Jon: Read Dragon Hoops, did not finish Banksy therefore, abstained from voting at the time of publishing.
Monday, February 28, 2022
Late to the blogging and I now feel like this post has to become a defense of why Traci Chee's We are Not Free should be our zombie pick!
We've had some meh selections this year - four books we didn't love. This bracket changed that. These are both great books.
Although we're not all fans of multi-narrator books, we all agreed We are Not Free was well crafted. The different viewpoints drew us in and kept us reading. We enjoyed that the narrators didn't retell the same parts but moved the story forward. The chart of characters at the beginning helped us to keep track of who was who. We loved how Chee experimented with different styles for the different voices - verse, letters, etc. The varying styles really mirrored how individual the experience was for internees. Some of us grew attached to the characters and wanted more from their perspectives. More than one reviewer was moved to tears by the powerful narrative.
Although one can be intellectually aware of Japanese internment camps in Canada and the US, a book this well written shows us, emotionally, what it was like. The war sections were very powerful. I will be recommending this one to my 9s next year when we talk about Canada's internment camps in WWI and II. The exploration of racism makes it an important book for any classroom.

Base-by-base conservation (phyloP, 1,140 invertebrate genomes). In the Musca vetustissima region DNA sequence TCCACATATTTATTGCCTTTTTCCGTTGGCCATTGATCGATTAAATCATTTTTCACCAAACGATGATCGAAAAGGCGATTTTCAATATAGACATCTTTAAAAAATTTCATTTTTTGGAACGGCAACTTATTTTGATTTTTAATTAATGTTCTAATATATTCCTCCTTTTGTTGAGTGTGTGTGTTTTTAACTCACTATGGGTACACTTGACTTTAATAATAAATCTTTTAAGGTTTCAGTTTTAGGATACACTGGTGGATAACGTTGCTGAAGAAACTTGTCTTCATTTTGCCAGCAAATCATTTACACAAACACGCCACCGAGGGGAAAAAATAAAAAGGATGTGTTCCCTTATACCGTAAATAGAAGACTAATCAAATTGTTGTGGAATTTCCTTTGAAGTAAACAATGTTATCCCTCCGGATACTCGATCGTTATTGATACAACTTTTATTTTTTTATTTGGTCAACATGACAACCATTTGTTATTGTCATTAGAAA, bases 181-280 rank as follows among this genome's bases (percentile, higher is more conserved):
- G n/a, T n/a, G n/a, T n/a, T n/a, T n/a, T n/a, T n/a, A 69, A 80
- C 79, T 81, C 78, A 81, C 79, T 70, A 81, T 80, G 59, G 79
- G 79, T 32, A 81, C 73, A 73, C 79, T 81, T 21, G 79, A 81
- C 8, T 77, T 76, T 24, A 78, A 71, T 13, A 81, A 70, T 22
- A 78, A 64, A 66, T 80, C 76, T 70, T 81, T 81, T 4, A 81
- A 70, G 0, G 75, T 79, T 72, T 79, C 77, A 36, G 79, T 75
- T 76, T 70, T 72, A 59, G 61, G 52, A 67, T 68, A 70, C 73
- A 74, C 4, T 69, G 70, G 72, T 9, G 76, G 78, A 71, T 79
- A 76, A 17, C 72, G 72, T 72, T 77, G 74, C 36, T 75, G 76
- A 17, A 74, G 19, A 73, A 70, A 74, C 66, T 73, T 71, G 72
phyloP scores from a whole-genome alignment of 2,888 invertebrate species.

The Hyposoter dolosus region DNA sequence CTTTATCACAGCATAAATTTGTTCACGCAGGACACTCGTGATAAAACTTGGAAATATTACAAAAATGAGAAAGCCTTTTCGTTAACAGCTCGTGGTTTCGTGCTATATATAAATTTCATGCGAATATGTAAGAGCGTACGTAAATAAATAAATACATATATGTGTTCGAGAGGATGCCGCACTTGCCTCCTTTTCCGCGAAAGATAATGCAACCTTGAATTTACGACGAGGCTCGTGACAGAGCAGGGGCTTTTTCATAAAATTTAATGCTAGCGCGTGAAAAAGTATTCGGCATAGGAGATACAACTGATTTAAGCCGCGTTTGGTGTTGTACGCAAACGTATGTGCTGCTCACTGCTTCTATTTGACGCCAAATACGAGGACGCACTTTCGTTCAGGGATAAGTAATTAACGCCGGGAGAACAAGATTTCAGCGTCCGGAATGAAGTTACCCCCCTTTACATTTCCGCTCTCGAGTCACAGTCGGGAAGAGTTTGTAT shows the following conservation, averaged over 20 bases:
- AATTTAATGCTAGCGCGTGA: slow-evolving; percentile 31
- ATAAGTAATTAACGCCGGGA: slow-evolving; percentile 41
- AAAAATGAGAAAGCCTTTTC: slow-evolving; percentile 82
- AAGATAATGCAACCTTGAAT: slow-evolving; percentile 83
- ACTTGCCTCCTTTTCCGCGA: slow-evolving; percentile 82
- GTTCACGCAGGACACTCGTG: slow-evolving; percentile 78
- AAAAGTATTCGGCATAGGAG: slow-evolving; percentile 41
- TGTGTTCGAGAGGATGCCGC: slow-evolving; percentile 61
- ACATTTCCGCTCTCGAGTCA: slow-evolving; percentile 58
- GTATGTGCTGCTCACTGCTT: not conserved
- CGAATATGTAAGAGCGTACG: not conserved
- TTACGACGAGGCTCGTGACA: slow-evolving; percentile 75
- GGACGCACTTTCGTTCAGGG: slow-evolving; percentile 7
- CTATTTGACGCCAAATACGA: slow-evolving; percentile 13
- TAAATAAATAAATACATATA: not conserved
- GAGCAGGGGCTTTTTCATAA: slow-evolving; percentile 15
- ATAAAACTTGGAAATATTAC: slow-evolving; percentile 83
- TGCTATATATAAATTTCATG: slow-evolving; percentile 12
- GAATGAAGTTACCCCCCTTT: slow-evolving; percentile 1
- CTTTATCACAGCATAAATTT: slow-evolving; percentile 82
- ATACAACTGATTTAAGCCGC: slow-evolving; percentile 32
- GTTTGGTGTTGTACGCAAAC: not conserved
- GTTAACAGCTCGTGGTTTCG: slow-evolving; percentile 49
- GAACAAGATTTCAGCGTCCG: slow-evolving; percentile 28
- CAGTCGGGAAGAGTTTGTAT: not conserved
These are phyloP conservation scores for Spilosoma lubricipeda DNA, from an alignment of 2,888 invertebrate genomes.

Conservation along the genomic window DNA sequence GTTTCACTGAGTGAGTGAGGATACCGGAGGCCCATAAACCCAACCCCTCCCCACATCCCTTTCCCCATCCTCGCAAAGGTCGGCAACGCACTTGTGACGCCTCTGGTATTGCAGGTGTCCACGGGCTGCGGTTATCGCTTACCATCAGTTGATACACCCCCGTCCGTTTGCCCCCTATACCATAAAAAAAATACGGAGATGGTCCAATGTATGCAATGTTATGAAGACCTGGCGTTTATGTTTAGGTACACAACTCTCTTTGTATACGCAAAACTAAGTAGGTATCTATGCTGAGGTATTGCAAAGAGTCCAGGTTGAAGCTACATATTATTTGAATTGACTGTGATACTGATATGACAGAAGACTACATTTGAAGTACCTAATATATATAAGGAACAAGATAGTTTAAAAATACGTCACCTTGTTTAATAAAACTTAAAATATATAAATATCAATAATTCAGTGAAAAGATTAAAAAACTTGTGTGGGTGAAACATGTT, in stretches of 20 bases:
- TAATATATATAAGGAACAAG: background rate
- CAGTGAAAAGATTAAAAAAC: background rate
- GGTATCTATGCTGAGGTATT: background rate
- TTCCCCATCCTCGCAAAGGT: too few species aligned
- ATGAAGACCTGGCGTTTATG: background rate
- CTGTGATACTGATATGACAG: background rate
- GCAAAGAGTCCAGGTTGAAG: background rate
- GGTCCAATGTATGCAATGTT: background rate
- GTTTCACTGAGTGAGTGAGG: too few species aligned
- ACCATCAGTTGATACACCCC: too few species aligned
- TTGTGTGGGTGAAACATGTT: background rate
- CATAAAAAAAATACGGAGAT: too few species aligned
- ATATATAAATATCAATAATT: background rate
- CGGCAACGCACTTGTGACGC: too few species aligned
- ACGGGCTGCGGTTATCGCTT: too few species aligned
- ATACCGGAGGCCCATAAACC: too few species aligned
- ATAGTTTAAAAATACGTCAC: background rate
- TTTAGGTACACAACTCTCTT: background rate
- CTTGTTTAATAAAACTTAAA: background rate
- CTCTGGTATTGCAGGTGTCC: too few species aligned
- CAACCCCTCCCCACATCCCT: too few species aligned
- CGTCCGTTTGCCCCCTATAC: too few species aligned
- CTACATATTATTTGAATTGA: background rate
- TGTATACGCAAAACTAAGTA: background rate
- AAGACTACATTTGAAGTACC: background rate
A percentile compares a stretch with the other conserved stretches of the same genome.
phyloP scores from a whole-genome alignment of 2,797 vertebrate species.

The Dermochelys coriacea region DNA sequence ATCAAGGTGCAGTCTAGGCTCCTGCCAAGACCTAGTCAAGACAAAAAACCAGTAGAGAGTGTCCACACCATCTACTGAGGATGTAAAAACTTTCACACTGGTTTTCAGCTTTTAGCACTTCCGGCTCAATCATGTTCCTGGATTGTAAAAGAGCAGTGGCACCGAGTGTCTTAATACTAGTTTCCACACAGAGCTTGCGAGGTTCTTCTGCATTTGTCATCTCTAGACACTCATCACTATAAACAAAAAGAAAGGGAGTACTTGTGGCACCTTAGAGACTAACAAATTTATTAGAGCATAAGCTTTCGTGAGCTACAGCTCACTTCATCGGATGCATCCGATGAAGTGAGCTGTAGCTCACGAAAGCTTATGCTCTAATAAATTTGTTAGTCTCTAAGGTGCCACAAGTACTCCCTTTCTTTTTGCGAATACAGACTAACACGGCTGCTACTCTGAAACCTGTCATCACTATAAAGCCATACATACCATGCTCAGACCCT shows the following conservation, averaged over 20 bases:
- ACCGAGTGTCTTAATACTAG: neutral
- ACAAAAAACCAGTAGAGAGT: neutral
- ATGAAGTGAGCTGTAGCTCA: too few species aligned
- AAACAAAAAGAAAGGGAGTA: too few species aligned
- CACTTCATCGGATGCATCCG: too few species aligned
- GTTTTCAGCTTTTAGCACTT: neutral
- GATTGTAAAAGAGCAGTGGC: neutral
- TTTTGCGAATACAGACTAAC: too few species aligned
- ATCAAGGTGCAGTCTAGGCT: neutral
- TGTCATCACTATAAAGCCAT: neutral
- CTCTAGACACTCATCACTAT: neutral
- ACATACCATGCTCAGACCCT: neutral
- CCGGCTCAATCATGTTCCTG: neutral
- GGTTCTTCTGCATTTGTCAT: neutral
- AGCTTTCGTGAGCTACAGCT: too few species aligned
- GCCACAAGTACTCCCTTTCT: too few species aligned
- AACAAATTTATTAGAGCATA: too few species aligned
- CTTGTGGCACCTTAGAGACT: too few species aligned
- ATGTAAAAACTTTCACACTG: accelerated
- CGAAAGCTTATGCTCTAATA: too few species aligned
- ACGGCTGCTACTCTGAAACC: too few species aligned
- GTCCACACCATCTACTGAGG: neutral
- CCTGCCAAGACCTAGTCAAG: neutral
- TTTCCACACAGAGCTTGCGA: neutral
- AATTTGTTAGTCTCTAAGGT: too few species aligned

We liked Me and Banksy too. It was well written and dealt with some important topics. A Canadian setting is a nice change. It's an interesting exploration of topic we probably don't give enough though to - surveillance. The exploration of the power of art and of Banksy in particular was interesting. We appreciate the interwoven nature of Banksy and how people can connect social movement/reform through multiple avenues such as art, There's a great lesson about the importance of using one's voice.
The main character is a strong female lead. The secondary characters were not as appealing to some reviewers. We wish the principal had been given a more unlikable back story - as educators, as moms, some of us felt sorry for her and couldn't root for her demise; young readers may not have that problem! Some of the surveillance aspects / security concept were a bit incredulous.
I appreciated that the girls realized the problem was too big for them and went to the principal for help. I know it's a more exciting story when the young protagonists take on the problem without adult help, but I like that the author showcased that as a way to get help and then got around it to still write the exciting story of the kids having to fix the problem themselves.
Overall, our vote was for We Are Not Free. It's a great story; it's well-written, and the themes are so important. Maybe it has a future as a zombie pick.
Renee, Nikki, Kelly, Krystal, Evelyn